Every Wednesday, 19-year-old Gracious Phiri from Mikute village in central Malawi, takes a 5-kilometer journey to Senga Bay Baptist Medical Clinic where she and other young people in the Salima district engage in recreational activities and access youth-friendly sexual reproductive health services.
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Phiri, whose name has been changed to protect her identity, is now in her final year of high school, is sexually active and worries about falling pregnant and contracting sexually transmitted diseases. She credits the centers’ programs — which include comprehensive sexual education — for helping her avoid these pitfalls.
“I have seen how some girls have died from backyard abortions and without these programs, many more girls that want to continue with their education will be dying,” she said.
But health workers fear that a recent decision by the United Kingdom to make an 85% reduction in aid funding to the United Nations Population Fund which supplies reproductive health programs in Malawi may negatively impact this program and other family planning programs.
Won Young Hong, the UNFPA representative in Malawi, said the funding cut means that Malawi will have 50% less family planning commodities available by 2022 and that the unmet family planning need is likely to double from 18% to 36%, which may trigger an increase in unplanned pregnancies among adolescents and women.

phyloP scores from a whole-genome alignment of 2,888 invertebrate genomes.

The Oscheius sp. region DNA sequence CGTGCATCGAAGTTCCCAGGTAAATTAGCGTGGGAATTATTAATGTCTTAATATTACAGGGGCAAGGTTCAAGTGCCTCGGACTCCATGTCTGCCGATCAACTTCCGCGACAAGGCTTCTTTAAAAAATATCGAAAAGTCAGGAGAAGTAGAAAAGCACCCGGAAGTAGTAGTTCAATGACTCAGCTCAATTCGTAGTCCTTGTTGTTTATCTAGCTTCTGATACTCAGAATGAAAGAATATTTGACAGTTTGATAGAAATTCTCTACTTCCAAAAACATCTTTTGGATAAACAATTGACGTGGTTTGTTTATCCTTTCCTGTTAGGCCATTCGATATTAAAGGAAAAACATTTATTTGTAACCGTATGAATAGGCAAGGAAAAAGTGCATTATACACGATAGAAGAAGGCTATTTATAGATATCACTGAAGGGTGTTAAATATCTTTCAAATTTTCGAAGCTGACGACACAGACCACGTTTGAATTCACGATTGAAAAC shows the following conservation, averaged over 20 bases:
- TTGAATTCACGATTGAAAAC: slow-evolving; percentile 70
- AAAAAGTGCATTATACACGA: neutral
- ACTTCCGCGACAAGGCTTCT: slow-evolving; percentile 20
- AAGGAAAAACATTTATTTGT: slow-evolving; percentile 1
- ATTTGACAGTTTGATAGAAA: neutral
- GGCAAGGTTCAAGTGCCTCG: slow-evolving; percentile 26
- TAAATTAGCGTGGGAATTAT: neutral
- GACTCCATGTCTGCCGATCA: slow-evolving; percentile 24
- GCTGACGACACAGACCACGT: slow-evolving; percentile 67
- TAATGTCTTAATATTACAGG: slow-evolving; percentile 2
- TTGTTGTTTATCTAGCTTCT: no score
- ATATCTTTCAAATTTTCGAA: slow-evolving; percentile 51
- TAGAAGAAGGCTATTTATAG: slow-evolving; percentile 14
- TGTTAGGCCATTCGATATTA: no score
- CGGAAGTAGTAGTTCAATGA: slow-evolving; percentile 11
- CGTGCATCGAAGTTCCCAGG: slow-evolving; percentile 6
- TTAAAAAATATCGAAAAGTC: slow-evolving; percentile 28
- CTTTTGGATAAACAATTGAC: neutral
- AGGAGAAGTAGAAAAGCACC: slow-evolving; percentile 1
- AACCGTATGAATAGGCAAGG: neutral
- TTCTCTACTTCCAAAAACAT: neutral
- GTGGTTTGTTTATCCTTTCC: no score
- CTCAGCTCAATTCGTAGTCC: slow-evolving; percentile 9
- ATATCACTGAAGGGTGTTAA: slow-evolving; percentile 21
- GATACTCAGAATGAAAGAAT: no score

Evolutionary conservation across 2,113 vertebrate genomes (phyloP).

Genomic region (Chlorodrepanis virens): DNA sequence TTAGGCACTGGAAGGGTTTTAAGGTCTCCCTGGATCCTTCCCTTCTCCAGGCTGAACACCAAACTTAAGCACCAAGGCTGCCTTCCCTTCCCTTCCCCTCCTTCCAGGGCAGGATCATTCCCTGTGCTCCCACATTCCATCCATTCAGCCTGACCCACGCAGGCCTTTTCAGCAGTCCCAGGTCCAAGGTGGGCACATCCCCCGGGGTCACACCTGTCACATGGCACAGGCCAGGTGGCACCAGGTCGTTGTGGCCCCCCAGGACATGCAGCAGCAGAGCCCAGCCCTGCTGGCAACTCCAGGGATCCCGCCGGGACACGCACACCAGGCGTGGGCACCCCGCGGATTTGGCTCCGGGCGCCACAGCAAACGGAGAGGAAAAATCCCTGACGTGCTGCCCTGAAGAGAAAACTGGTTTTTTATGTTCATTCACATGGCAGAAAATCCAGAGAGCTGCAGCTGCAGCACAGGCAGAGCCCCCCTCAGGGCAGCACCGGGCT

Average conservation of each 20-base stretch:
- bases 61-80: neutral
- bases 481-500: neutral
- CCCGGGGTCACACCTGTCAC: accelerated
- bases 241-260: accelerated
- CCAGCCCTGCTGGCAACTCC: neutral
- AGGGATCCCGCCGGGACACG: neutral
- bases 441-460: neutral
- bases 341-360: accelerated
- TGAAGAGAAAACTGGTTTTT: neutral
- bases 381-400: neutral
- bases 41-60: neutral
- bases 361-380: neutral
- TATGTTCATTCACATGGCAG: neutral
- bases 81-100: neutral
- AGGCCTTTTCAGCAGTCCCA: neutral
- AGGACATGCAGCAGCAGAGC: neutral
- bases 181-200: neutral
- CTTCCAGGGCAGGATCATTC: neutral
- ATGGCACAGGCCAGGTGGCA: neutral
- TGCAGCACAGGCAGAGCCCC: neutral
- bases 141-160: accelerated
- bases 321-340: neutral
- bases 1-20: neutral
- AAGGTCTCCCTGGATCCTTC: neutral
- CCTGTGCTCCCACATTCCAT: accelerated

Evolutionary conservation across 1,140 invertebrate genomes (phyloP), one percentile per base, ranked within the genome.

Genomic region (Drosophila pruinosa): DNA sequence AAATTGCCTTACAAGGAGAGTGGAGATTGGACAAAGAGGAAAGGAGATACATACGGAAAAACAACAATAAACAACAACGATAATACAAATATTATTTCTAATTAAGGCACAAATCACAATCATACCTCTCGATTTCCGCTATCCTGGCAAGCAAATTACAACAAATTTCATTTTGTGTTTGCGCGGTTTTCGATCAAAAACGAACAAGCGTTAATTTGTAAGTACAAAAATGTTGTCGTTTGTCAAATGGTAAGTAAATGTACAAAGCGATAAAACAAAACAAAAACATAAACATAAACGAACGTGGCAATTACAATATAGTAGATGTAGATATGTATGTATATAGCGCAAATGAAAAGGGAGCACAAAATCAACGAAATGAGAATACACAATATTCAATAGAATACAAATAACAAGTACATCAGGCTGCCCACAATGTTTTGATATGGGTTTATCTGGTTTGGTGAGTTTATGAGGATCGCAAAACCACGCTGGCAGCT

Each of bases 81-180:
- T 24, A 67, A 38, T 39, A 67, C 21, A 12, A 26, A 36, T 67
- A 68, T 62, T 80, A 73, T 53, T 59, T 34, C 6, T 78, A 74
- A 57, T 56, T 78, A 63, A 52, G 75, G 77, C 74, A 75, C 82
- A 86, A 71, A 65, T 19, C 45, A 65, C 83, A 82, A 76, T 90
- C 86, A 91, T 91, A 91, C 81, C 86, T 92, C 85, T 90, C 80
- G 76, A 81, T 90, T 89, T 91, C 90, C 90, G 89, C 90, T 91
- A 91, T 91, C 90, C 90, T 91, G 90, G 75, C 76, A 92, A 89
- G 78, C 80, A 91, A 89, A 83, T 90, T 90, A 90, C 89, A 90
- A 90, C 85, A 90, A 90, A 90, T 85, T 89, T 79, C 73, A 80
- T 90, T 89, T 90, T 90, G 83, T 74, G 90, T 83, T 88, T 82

“With normal family planning supplies, Malawi adds approximately half a million babies annually and 50% less of family planning supplies will undoubtedly have [a] serious impact on the population,” she said.
Dorothy Simfukwe, a community-based distribution agent in the Salima District, who is responsible for ensuring that family planning services are available to the last mile in her local community added the impact of the aid cuts would be “catastrophic.”
“The most sad part is that most of the people from the area are poor and the cut in aid means that most of these poor people will not afford to access family planning and contraceptive methods at a cost from private facilities,” she said.
The aid cuts come at a time when Malawi is already dealing with an increase in teenage pregnancies because of the COVID-19 pandemic. An assessment on the effects of the pandemic on teenage pregnancies and child marriages found that the country recorded over 40,000 cases of teenage pregnancies between March and July last year — an 11% increase compared to the same period in 2019.
McDonald Makwakwa, executive director at the Family Planning Association of Malawi, said the U.K. government should reconsider its decision as the consequences from the cuts could be fatal.
“Malawi has already witnessed a sharp increase in teenage pregnancies and child marriages during the COVID-19 pandemic, if the U.K. continues with its decision to reduce its resources that equip basic health infrastructure for women and girls to access family planning, more girls and women will die of unsafe abortions,” he said.